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Weave Panels allow users to directly query W&B for data, visualize the results, and further analyze interactively.


See this report to see how this team used Weave Panels to visualize their benchmarks.

Create a Weave Panel

To add a Weave Panel:

  • In your Workspace, click Add Panel and select Weave.
  • In a Report:
    • Type /weaveand select Weave to add an independent Weave Panel.
    • Type /Panel grid -> Panel grid and then click Add panel -> Weave to add a Weave Panel associated with a set of runs.


Weave expression

Weave expressions allow the user to query the data stored in W&B - from runs, to artifacts, to models, to tables, and more. Common weave expression that you can generate when you log a Table with wandb.log({"cifar10_sample_table":<MY_TABLE>}):

Let's break this down:

  • runs is a variable automatically injected in Weave Panel Expressions when the Weave Panel is in a Workspace. Its "value" is the list of runs which are visible for that particular Workspace. Read about the different attributes available within a run here.
  • summary is an op which returns the Summary object for a Run. Note: ops are "mapped", meaning this op is applied to each Run in the list, resulting in a list of Summary objects.
  • ["cifar10_sample_table"] is a Pick op (denoted with brackets), with a parameter of "predictions". Since Summary objects act like dictionaries or maps, this operation "picks" the "predictions" field off of each Summary object.

To learn how to write your own queries interactively, see out this report, which goes from the basic operations available in Weave to other advanced visualizations of your data.

Weave configuration

Select the gear icon on the upper left corner of the panel to expand the Weave configuration. This allows the user to configure the type of panel and the parameters for the result panel.

Weave result panel

Finally, the Weave result panel renders the result of the Weave expression, using the selected weave panel, configured by the configuration to display the data in an interactive form. The following images shows a Table and a Plot of the same data.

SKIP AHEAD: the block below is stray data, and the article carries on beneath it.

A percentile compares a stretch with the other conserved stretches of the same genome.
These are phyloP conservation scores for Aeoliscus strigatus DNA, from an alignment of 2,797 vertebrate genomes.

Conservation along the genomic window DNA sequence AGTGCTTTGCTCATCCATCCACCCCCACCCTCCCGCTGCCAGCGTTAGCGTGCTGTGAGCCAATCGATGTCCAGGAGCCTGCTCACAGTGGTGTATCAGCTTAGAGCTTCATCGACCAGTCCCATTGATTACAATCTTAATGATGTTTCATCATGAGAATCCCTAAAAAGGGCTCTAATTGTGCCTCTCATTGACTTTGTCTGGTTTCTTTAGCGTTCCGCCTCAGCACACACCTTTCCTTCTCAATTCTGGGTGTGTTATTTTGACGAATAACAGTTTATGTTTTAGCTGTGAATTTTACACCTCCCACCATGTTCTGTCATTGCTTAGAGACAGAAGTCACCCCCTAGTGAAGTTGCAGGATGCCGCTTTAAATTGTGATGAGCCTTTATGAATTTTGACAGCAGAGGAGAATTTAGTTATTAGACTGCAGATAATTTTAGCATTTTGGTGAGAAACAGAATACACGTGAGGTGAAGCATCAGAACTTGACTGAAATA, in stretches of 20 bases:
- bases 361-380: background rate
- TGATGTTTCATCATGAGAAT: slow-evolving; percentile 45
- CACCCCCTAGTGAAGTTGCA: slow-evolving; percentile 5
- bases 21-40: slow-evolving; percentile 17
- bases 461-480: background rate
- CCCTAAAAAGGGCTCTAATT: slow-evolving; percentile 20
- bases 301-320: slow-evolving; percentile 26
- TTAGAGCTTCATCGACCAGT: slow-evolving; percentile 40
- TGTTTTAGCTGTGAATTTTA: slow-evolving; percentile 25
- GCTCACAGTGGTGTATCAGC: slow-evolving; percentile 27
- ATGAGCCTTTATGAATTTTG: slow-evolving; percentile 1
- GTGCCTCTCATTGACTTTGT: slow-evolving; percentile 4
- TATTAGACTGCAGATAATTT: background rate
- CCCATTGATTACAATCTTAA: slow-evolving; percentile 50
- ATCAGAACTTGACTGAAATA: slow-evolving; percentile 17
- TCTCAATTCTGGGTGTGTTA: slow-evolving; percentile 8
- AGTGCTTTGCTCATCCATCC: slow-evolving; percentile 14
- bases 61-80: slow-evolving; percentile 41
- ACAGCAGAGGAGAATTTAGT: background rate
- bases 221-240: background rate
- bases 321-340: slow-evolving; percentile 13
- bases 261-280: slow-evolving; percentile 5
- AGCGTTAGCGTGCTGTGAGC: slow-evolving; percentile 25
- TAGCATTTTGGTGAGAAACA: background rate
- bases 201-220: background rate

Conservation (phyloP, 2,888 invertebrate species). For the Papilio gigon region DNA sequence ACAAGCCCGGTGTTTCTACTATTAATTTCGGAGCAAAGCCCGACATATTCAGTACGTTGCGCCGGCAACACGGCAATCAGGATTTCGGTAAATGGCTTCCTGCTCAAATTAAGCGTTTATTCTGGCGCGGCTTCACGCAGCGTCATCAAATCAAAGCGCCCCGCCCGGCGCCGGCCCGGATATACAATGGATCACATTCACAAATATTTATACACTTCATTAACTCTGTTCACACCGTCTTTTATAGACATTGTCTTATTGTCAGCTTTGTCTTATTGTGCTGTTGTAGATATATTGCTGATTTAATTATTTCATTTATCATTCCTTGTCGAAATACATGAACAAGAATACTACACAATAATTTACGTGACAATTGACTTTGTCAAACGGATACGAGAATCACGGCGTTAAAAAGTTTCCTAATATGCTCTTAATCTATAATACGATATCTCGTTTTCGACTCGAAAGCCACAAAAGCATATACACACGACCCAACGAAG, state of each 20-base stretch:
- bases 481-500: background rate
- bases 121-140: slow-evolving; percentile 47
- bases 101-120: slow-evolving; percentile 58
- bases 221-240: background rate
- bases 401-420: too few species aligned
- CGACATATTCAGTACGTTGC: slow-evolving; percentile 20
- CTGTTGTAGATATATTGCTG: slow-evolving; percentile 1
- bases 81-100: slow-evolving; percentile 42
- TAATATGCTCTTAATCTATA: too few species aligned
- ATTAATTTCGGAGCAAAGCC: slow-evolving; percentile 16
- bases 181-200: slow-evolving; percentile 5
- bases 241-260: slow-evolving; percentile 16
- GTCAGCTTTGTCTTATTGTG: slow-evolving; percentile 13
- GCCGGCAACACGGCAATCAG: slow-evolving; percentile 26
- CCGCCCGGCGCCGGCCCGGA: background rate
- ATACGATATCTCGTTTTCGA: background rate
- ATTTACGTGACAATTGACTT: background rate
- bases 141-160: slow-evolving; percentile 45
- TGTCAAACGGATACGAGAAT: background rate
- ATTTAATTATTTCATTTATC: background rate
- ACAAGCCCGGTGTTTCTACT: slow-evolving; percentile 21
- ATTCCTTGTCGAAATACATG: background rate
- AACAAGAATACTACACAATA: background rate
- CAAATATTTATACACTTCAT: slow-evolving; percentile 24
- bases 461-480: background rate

Basic operations


You can easily sort from the column options


You can either filter directly in the query or using the filter button in the top left corner (second image)


Map operations iterate over lists and apply a function to each element in the data. You can do this directly with a Weave query or by inserting a new column from the column options.


You can groupby using a query or from the column options.


The concat operation allows you to concatenate 2 tables and concatenate or join from the panel settings


It is also possible to join tables directly in the query, where:

  • project("luis_team_test", "weave_example_queries").runs.summary["short_table_0"].table.rows.concat is the first table
  • project("luis_team_test", "weave_example_queries").runs.summary["short_table_1"].table.rows.concat is the second table
  • (row) => row["Label"] are selectors for each table, determining which column to join on
  • "Table1" and "Table2" are the names of each table when joined
  • true and false are for left and right inner/outer join settings

Runs object

Among other things, Weave allows you to access the runs object, which stores a detailed record of your experiments. You can find more details about it in this section of the report but, as quick overview, runs object has available:

  • summary: A dictionary of information that summarizes the run's results. This can be scalars like accuracy and loss, or large files. By default, wandb.log() sets the summary to the final value of a logged time series. You can set the contents of the summary directly. Think of the summary as the run's outputs.
  • history: A list of dictionaries meant to store values that change while the model is training such as loss. The command wandb.log() appends to this object.
  • config: A dictionary of the run's configuration information, such as the hyperparameters for a training run or the preprocessing methods for a run that creates a dataset Artifact. Think of these as the run's "inputs"

Access Artifacts

Artifacts are a core concept in W&B. They are a versioned, named collection of files and directories. Use Artifacts to track model weights, datasets, and any other file or directory. Artifacts are stored in W&B and can be downloaded or used in other runs. You can find more details and examples in this section of the report. Artifacts are normally accessed from the project object:

  • project.artifactVersion(): returns the specific artifact version for a given name and version within a project
  • project.artifact(""): returns the artifact for a given name within a project. You can then use .versions to get a list of all versions of this artifact
  • project.artifactType(): returns the artifactType for a given name within a project. You can then use .artifacts to get a list of all artifacts with this type
  • project.artifactTypes: returns a list of all artifact types under the project
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